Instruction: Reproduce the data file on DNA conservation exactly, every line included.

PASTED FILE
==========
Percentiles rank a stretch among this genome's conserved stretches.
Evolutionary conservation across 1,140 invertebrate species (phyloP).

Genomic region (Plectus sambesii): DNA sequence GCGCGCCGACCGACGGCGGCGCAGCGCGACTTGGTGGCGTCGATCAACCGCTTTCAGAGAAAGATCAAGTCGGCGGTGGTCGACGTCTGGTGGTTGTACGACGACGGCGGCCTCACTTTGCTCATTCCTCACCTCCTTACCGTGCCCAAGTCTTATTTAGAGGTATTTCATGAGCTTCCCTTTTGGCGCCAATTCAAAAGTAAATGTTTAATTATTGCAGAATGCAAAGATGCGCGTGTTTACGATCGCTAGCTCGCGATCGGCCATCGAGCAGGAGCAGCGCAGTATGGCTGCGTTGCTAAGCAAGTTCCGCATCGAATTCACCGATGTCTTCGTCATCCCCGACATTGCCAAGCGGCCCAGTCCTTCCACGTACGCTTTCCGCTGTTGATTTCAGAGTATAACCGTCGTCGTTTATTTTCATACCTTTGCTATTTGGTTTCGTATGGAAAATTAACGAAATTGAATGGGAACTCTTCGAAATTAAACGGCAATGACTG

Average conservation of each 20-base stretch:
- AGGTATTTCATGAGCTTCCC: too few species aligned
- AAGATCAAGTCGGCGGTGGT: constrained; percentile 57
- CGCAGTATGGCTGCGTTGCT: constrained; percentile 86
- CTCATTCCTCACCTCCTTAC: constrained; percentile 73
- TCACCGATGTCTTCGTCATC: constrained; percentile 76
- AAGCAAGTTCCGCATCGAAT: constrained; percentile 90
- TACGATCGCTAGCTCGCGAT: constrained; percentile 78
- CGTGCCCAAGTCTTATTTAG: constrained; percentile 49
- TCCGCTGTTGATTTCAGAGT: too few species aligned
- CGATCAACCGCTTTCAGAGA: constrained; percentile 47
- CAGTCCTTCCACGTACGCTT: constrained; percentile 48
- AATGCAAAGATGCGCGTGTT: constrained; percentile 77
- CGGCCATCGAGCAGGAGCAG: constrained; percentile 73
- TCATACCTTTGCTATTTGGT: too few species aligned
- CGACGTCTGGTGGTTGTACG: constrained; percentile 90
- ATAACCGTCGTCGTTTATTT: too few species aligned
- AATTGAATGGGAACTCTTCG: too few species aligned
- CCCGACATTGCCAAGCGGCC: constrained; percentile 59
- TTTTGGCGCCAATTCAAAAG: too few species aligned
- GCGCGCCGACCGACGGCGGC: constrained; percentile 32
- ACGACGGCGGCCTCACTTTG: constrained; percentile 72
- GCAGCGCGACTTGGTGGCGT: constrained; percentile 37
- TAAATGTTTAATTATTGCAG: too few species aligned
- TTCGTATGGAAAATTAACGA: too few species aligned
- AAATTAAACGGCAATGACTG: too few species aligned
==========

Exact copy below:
Percentiles rank a stretch among this genome's conserved stretches.
Evolutionary conservation across 1,140 invertebrate species (phyloP).

Genomic region (Plectus sambesii): DNA sequence GCGCGCCGACCGACGGCGGCGCAGCGCGACTTGGTGGCGTCGATCAACCGCTTTCAGAGAAAGATCAAGTCGGCGGTGGTCGACGTCTGGTGGTTGTACGACGACGGCGGCCTCACTTTGCTCATTCCTCACCTCCTTACCGTGCCCAAGTCTTATTTAGAGGTATTTCATGAGCTTCCCTTTTGGCGCCAATTCAAAAGTAAATGTTTAATTATTGCAGAATGCAAAGATGCGCGTGTTTACGATCGCTAGCTCGCGATCGGCCATCGAGCAGGAGCAGCGCAGTATGGCTGCGTTGCTAAGCAAGTTCCGCATCGAATTCACCGATGTCTTCGTCATCCCCGACATTGCCAAGCGGCCCAGTCCTTCCACGTACGCTTTCCGCTGTTGATTTCAGAGTATAACCGTCGTCGTTTATTTTCATACCTTTGCTATTTGGTTTCGTATGGAAAATTAACGAAATTGAATGGGAACTCTTCGAAATTAAACGGCAATGACTG

Average conservation of each 20-base stretch:
- AGGTATTTCATGAGCTTCCC: too few species aligned
- AAGATCAAGTCGGCGGTGGT: constrained; percentile 57
- CGCAGTATGGCTGCGTTGCT: constrained; percentile 86
- CTCATTCCTCACCTCCTTAC: constrained; percentile 73
- TCACCGATGTCTTCGTCATC: constrained; percentile 76
- AAGCAAGTTCCGCATCGAAT: constrained; percentile 90
- TACGATCGCTAGCTCGCGAT: constrained; percentile 78
- CGTGCCCAAGTCTTATTTAG: constrained; percentile 49
- TCCGCTGTTGATTTCAGAGT: too few species aligned
- CGATCAACCGCTTTCAGAGA: constrained; percentile 47
- CAGTCCTTCCACGTACGCTT: constrained; percentile 48
- AATGCAAAGATGCGCGTGTT: constrained; percentile 77
- CGGCCATCGAGCAGGAGCAG: constrained; percentile 73
- TCATACCTTTGCTATTTGGT: too few species aligned
- CGACGTCTGGTGGTTGTACG: constrained; percentile 90
- ATAACCGTCGTCGTTTATTT: too few species aligned
- AATTGAATGGGAACTCTTCG: too few species aligned
- CCCGACATTGCCAAGCGGCC: constrained; percentile 59
- TTTTGGCGCCAATTCAAAAG: too few species aligned
- GCGCGCCGACCGACGGCGGC: constrained; percentile 32
- ACGACGGCGGCCTCACTTTG: constrained; percentile 72
- GCAGCGCGACTTGGTGGCGT: constrained; percentile 37
- TAAATGTTTAATTATTGCAG: too few species aligned
- TTCGTATGGAAAATTAACGA: too few species aligned
- AAATTAAACGGCAATGACTG: too few species aligned